A city in The Hail Province

Places to Visit in Hail

A city in The Hail Province

Destinations in The Hail Province

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Al Bahah
Al Ula
Najran area

City of the three castles

Ha’il, the capital and largest city of the Ha’il province is a largely agricultural city that is located in the center of the northern part of Saudi Arabia. As an oasis city with plentiful water wells, Ha’il has held great significance as a stop for ancient caravan trade routes. It also catered to pilgrims. The people of Ha’il are known for their generosity and not surprisingly it is also the home of the legendary poet and king Hatem al-Tai, the epitome of altruism and generosity. The legend of Hatem is also mentioned in the ‘Arabian Nights’. His grave is located in Towaren, Ha’il. 


Ha’il is known for three major castles. The A'arif Fort is a 200-year-old mud castle located on a hill that overlooks the city. It is one of the main attractions of the city and offers a great viewpoint. The Barzan Palace was a huge palace that spanned over 300,000 square meters. Its construction was started in 1808 and was completed under the reign of the second Rashidi emir, Talal ibn Abdullah. It consisted of three floors that included reception halls, gardens, kitchens, places for diplomatic guests, and the royal family. The third major ​​fort is Qishlah Fortress that is located in the center of the city, it was constructed during the 1940s when prince Abdul-Aziz bin Musa'ad Al Saud held office in Ha'il province. The mud palace consists of two floors with walls over 8.5 meters.



Archeological sites dating back to 10000 BC to 75000 BC have been found in the province. Historians believe that the region has been inhabited since at least the Paleolithic period. Sites with rock art and other artifacts from that time have been found all over the province. One of the most fascinating places is Shuwaymis. This site has been added to the UNESCO World Heritage List. It contains ​​petroglyphs that depict various hunting parties. Animals such as lions, horses, ibex, and camels are shown in these extraordinary carvings. Jubbah is another similar UNESCO World Heritage site that is located about 90 km north of the city of Ha’il. The carvings found on ​​Jibal Umm Sinman date back at least 10,000 years. 


Traditionally the economy of Ha’il relied on the caravan trade along with agriculture. It used to be a major camel caravan route for pilgrims also. After the construction of the Hejaz Railway, the economy suffered due to pilgrims opting for the more convenient railway route. Ha’il city used to be the capital of the Emirate of Jabal Shammar from 1836 until the Saudi conquest of the emirate that occurred in 1921. Numerous foreign travelers have recorded their travel experience of Ha’il city during the Rashidi period.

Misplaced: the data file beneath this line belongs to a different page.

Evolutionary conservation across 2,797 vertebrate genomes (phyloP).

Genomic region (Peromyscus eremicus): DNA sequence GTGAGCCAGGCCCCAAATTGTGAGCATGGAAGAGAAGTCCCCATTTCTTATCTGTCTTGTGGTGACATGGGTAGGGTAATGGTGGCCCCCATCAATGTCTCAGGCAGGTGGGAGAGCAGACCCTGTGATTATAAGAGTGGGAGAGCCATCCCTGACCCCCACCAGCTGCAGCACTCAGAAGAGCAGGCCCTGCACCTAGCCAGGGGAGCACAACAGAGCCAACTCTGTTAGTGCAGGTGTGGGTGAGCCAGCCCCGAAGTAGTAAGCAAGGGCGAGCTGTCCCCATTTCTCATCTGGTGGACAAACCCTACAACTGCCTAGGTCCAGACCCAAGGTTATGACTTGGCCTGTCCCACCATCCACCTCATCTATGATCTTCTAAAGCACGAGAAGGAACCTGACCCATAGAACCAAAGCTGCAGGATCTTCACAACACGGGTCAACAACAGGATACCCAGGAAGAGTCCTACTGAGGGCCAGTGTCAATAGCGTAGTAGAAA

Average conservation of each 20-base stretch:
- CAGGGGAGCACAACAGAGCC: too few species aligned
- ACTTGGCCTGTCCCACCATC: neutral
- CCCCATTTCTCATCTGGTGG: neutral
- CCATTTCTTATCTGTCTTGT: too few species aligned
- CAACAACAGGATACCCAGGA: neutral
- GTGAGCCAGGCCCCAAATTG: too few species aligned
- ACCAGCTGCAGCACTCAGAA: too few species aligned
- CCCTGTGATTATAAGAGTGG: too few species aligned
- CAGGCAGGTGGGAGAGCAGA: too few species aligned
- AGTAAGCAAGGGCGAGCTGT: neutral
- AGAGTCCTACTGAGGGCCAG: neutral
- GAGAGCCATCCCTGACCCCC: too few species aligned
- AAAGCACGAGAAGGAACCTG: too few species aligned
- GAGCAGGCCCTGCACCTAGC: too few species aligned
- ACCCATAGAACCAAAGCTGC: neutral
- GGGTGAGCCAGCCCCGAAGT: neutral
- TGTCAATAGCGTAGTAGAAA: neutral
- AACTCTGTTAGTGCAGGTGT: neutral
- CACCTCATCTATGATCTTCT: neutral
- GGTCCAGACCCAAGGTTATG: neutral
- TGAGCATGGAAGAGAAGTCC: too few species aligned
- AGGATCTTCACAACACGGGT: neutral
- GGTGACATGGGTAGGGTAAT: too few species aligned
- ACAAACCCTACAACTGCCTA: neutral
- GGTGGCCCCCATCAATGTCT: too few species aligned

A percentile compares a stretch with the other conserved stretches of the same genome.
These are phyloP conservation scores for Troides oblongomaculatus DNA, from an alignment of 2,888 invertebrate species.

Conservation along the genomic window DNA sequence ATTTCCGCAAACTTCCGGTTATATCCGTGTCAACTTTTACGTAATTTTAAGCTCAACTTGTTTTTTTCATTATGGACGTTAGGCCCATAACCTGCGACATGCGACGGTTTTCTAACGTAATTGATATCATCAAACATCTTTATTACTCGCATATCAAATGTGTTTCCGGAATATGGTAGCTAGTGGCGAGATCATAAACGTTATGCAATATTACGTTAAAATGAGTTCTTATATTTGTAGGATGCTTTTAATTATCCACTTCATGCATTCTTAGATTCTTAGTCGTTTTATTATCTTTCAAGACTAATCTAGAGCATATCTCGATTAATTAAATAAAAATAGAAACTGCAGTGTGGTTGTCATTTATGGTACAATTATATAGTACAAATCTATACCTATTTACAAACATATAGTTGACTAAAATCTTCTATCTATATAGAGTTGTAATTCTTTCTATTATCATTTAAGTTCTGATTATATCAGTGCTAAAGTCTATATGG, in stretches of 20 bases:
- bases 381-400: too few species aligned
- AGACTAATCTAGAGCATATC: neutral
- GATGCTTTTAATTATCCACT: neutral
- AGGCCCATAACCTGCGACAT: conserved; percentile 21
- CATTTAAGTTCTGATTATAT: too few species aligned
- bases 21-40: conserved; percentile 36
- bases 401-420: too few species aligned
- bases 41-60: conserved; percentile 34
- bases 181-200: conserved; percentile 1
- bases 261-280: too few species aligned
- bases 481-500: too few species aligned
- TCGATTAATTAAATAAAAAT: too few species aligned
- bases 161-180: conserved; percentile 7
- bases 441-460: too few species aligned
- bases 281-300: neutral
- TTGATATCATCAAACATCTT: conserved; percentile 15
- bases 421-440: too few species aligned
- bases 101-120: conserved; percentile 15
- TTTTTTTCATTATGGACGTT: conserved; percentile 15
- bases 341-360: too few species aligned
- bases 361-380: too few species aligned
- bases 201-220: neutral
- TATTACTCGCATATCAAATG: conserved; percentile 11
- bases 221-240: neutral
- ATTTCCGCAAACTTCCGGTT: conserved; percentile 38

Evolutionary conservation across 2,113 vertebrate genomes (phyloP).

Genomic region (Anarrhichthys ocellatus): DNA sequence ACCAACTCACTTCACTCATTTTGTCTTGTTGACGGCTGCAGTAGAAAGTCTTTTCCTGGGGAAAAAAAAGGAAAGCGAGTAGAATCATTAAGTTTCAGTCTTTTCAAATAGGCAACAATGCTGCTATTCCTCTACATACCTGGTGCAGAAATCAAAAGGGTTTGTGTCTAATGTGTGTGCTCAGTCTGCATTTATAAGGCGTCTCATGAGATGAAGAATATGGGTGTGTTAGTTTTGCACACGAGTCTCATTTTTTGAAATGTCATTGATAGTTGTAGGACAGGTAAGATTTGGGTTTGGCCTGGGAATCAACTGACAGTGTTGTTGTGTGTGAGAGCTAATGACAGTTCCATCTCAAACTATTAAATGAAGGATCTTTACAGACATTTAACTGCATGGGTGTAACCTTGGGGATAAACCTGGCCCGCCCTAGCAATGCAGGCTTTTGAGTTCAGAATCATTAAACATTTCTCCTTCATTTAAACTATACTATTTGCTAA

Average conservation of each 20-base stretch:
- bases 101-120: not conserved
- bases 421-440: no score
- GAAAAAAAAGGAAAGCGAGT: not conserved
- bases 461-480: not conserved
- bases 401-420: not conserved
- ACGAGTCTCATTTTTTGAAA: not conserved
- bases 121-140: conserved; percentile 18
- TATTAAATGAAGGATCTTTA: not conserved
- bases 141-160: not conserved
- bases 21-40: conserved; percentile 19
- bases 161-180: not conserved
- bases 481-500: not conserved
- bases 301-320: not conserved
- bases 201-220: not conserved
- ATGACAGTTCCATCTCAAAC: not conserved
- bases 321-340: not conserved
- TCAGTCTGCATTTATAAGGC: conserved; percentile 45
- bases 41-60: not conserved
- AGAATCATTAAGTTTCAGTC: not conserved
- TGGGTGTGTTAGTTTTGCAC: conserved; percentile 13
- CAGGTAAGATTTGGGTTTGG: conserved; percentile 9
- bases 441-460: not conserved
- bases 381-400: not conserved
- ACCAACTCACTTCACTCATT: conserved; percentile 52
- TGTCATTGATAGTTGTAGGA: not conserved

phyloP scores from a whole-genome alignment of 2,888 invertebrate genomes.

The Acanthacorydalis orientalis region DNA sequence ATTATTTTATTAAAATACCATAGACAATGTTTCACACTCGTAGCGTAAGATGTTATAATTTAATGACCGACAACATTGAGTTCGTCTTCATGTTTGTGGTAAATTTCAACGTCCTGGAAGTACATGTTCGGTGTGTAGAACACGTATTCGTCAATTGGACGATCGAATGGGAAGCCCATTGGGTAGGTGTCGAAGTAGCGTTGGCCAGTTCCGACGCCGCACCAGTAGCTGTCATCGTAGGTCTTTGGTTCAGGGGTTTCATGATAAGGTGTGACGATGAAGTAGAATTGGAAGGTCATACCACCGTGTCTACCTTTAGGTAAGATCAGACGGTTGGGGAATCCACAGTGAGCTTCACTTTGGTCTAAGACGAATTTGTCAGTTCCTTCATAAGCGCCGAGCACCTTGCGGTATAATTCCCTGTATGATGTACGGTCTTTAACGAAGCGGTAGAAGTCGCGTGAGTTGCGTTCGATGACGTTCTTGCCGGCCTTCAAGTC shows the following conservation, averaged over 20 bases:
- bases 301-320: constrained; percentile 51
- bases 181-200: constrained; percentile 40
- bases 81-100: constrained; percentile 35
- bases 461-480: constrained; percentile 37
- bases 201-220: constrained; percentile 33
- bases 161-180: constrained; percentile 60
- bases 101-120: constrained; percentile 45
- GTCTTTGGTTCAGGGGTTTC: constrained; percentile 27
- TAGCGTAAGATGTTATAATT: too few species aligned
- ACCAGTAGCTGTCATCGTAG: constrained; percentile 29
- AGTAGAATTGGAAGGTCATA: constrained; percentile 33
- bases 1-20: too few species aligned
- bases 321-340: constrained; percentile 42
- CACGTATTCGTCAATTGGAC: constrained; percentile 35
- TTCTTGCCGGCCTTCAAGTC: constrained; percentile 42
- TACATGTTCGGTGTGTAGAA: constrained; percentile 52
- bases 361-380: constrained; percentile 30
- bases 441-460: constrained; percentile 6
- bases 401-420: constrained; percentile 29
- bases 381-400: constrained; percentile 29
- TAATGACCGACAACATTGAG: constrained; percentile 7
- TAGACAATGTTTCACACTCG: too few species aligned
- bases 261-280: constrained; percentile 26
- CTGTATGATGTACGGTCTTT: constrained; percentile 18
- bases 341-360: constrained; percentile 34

Ha’il is a largely agricultural area. It is known for the production of dates, cereal, and fruits. The city lies next to the Shammar mountains and the Nefud Al-Kebir, The Great Sand Dune Desert. These impassable mountains coupled with the equally notorious desert have helped Ha’il remain safe from foreign invasion. You can get a great view of the city from Samra mountain. The legendary Hatim al-Tai used to light a fire on top of this mountain to welcome guests. Today, it is illuminated by electric lights along with a gas-powered fire that transforms this mountain into a great spectacle at night. A beautiful park, as well as a lake, is also present at the bottom of the mountain.


The climate of Ha’il is the standard hot desert climate. Being at a higher altitude makes it a bit milder as compared to other regions but still, the summers are pretty intense and dry while the winters are somewhat cooler. 


Popular Attractions

When in Ha’il, you can visit the three famous castles of the city: The Barzan Castle, Al-Qishlah Castle, and the A'arif Fort. The biggest car rally in Saudi Arabia is held every year in Ha’il. The people of Saudi Arabia love motorsports and this is evident by the huge attendance and participation in the Ha’il rally. This event is one of the most successful events of the Kingdom and even attracts international talent. Some other famous attractions of the city include the Samra Mountain and the Al Rajhi Mosque. The exquisite Turkish-style architecture and lush interior of the Al Rajhi Mosque makes it one of the major landmarks of the city. 


A little distance from the city, you can find the two UNESCO World Heritage Site of Jubbah and Shuwaymis. Both these sites contain fascinating petroglyphs from the prehistoric period. The landscape of the surrounding area is also worth experiencing. The sandstone cliffs formed due to centuries of erosion offer some truly unique shapes.